The Rajya Sabha on Wednesday cleared a Bill to attach assets of fugitive economic offenders — including Nirav Modi, Mehul Choksi and Vijay Mallya who flee India to escape the reach of law — even without conviction.
The Rajya Sabha on Wednesday cleared a Bill to attach assets of fugitive economic offenders — including Nirav Modi, Mehul Choksi and Vijay Mallya who flee India to escape the reach of law — even without conviction. The financial limit for invoking the provisions of the Fugitive Economic Offenders Bill (FEOB) is Rs 100 crore.
Since the Lok Sabha already passed this Bill in the previous week, it now requires the Presidential assent before it can be made into a law and replace an ordinance that was promulgated in April.
While the existing Prevention of Money Laundering Act (PMLA) has provisions for confiscation of an offender’s assets, it can be done only after his conviction, and the attachment is also limited to the proceeds of crime. However, this Bill provides for attachment of all the assets of offenders, irrespective of whether these are the proceeds of crime or not.
Finance minister Piyush Goyal said: “This Bill is an effective, expeditious and constitutional way to stop these offenders from running away. Legislative changes or a new law must be in place to confiscate assets of such absconders till they don’t present themselves in front of courts.”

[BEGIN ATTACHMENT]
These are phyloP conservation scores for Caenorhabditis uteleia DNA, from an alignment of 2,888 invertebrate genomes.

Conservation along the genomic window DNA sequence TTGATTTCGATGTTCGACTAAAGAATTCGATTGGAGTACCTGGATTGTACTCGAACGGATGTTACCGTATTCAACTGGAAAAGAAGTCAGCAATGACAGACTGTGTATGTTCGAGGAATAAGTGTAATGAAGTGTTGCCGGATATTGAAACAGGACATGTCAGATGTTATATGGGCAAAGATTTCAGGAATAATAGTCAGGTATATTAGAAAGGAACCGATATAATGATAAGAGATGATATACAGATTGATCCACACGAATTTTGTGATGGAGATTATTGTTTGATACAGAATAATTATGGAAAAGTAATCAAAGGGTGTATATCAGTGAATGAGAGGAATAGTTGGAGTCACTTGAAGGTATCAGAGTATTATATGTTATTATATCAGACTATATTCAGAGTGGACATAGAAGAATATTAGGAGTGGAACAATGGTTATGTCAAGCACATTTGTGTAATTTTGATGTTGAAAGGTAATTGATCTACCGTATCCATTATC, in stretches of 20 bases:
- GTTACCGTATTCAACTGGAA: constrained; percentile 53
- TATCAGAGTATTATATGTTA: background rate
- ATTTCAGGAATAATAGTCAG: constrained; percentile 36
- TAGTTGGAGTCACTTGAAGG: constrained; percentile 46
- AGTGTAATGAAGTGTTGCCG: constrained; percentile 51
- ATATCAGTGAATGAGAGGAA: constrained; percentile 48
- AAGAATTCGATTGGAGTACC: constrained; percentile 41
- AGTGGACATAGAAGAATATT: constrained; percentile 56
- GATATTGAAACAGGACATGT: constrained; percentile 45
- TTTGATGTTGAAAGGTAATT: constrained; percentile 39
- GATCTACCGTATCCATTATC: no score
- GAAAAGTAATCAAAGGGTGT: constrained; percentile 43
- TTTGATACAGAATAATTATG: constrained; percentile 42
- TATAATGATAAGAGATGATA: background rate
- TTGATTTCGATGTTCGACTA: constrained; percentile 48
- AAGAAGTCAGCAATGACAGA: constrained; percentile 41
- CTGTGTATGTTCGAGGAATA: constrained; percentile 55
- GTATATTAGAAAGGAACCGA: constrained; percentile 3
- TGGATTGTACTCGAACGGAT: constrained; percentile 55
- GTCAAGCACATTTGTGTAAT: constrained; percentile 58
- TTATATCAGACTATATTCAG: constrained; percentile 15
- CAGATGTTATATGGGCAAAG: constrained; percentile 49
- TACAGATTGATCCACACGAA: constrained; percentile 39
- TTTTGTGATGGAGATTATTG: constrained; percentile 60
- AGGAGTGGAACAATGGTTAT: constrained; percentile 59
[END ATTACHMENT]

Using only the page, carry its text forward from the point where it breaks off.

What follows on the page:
He added that unless an absconder comes back, he cannot try and stall confiscation of his property in the garb of civil cases.
“The Bill states that if the person returns and submits himself to the courts, the proceedings against him under this law may be terminated by special courts if they are satisfied with the person’s case,” Goyal said.
A new Act was required, as existing laws have certain inadequacies in promptly attaching assets of high-value economic offenders who flee India after committing willful defaults or acts of fraud. Criminal proceedings in such cases usually require to be in various courts in the country and there are chances that court orders on confiscation of assets are at odds with one another.
Ironically, the Bill was earlier introduced in the Lok Sabha on March 12 but could not be passed due to frequent disruptions over various issues including the over $2-billion fraud at Punjab National Bank involving Nirav Modi and Mehul Choksi. Subsequently, the government brought in the Ordinance.
The idea of the new law was first proposed by Union minister Arun Jaitley in Budget 2017-18, in the backdrop of Vijay Mallya, who owes over Rs 9,000 crore to a number of Indian banks, fleeing the country.
To declare someone a fugitive economic offender, an application will have to be filed in a special court (designated under the Prevention of Money-Laundering Act, 2002) containing details of the properties to be confiscated, and any information about the person’s whereabouts. The person will be required to appear before the special court at a specified place at least six weeks from the issue of notice. Proceedings will continue if the person doesn’t appear. Currently, such offences are tried under multiple laws – the Securitisation and Reconstruction of Financial Assets and Enforcement of Security Interest Act, 2002 (Sarfesi), the Recovery of Debts Due to Banks and Financial Institutions Act and the Insolvency and Bankruptcy Code.